A bloody and funny play about two guards at the Taj Mahal

Guards At The Taj (starring Jay Saighal, foreground, and Ghafir Akbar, background) draws inspiration from dark and violent myths surrounding the building of the Taj Mahal.
Guards At The Taj (starring Jay Saighal, foreground, and Ghafir Akbar, background) draws inspiration from dark and violent myths surrounding the building of the Taj Mahal.ST PHOTO: MATTHIAS CHONG

Two guards in 17th-century India stand sentinel outside the Taj Mahal hours before it is to be unveiled to the public. They are not allowed to look at the monument - at least not before the emperor, who had it built for his dead wife, sets eyes on it.

So begins Rajiv Joseph's 2015 dark comedy, Guards At The Taj, which the Singapore Repertory Theatre is staging here for the first time.

The two-hander play, which explores the price of beauty, opens outside the walls of the monument. It draws inspiration from dark and violent myths surrounding the building of the Taj Mahal.

Thought to have involved 20,000 workers and taken about two decades to complete, the structure has been described as the world's most famous monument to love - and, some might say, vanity.

"The reality of the Taj Mahal is also a bit dark because it's a testament to Shah Jahan's power," says Malaysia-based Ghafir Akbar, 37, who plays one of the guards.

"When he built the Taj Mahal, there was a lot of money that was funnelled into it, taxes increased... What did it mean to the farmers, the guards, the regular folk? "

  • BOOK IT / GUARDS AT THE TAJ

  • WHERE: KC Arts Centre - Home of SRT, Robertson Walk, 20 Merbau Road

    WHEN: Tomorrow till Dec 1, 8pm (Mondays to Saturdays); also 3pm on Saturdays; the show on Nov 23 will include sign language

    ADMISSION: From $35 to $60, from Sistic (call 6348-5555 or go to sistic.com.sg)

    INFO: bit.ly/2AZD1ir

American playwright Joseph was a Pulitzer Prize finalist in 2010. Guards At The Taj won the prestigious Obie Award for Best New American Play in 2016. The award recognises off-Broadway theatre in New York.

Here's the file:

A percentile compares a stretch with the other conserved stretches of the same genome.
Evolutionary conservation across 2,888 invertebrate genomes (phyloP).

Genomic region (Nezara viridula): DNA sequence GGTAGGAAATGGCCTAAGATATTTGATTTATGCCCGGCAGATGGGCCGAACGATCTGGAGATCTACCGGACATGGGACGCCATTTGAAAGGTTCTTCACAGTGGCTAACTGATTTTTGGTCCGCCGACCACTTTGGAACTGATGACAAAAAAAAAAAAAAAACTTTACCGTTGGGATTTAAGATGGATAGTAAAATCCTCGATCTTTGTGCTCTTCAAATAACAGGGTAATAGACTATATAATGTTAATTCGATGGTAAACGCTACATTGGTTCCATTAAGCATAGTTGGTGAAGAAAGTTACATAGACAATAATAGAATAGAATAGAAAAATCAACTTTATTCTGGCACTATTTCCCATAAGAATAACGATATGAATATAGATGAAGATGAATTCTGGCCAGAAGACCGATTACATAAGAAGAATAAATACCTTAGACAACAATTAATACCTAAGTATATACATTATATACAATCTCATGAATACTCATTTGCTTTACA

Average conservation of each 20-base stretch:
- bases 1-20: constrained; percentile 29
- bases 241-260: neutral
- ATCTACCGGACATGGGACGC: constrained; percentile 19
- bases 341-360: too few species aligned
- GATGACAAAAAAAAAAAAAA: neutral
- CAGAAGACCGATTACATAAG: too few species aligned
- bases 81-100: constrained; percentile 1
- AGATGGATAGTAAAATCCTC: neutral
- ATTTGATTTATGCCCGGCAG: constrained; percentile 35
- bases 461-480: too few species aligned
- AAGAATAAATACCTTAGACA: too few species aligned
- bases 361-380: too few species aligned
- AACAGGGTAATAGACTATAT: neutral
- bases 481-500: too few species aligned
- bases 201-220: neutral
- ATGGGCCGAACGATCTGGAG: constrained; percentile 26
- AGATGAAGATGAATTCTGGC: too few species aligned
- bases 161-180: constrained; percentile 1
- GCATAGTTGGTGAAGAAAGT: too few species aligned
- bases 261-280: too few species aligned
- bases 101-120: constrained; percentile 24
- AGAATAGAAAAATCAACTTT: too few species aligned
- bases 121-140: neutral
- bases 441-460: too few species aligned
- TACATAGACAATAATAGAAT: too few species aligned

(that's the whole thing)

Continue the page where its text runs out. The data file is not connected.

The play, which features a minimalist, modular set and 3D projections, will open at the KC Arts Centre tomorrow. It is directed by theatre stalwart Jo Kukathas, who starred in SRT's production of Julius Caesar for Shakespeare in the Park this year.

Kukathas says on the SRT website that the guards live in a city state which has harsh punishments for every act of civil disobedience - "including the ultimate: death by elephant".

"In such a society would (the guards) turn around? Or would they fear the consequences? What would a Singaporean do? A Malaysian? A Pakistani?"

The two guards, long-time friends Humayun and Babur, who find their friendship put to the test, are played by two actors who have known each other for only three weeks: Ghafir, who acted in SRT's Julius Caesar and Disgraced (2016), and London-based Jay Saighal, 29, who appeared in the Royal Shakespeare Company's 2015 production of The Merchant of Venice.

"We started off drinking early. We went out for some drinks after the first rehearsal," says Saighal with a laugh. This is his Singapore debut.

Babur, an idealist, has a playful imagination, while Humayun is more comfortable accepting his lot.

"It's interesting how they've cast us this way because he (Jay) thinks a lot. I don't. I feel stupid sometimes when I'm with him," says Ghafir.

Saighal, who was invited to audition for the show, chimes in: "Ghafir's ability to embrace any situation is remarkable. You will never meet a less uninhibited actor."

Ghafir says Guards At The Taj "moves rapidly from physical comedy to the dark consequence of our actions to the denial of it all".

The dynamic between the duo, he adds, has some similarities with Rosencrantz and Guildenstern in Tom Stoppard's landmark play, the two tramps in Samuel Beckett's Waiting For Godot - and even Phua Chu Kang and Phua Chu Beng, the contractor and architect brothers from the hit Singaporean sitcom.

He feels that the play will resonate with a contemporary audience and suggests parallels might be drawn with the recent scandals involving politicians in Malaysia.

Kukathas thinks it will resonate with audiences in Singapore.

"I think in Singapore, the question of civil obedience and disobedience is not an academic one, but a real everyday concern. Singapore is a rigidly stratified, paternalistic society ruled by a strong government," she says.

Ghafir lets on that the two guards are told to do "something terrible that they can't even comprehend... and they have to do it, otherwise they are s******.

"They are put in a difficult position... And that's when the humour, the humanity come out. They have to deal with fear, grief, nervousness."

Will the play be bloody? Saighal says: "It's bloody funny is what it is."

A version of this article appeared in the print edition of The Straits Times on November 13, 2018, with the headline 'A bloody and funny play about two guards at the Taj Mahal'. Print Edition | Subscribe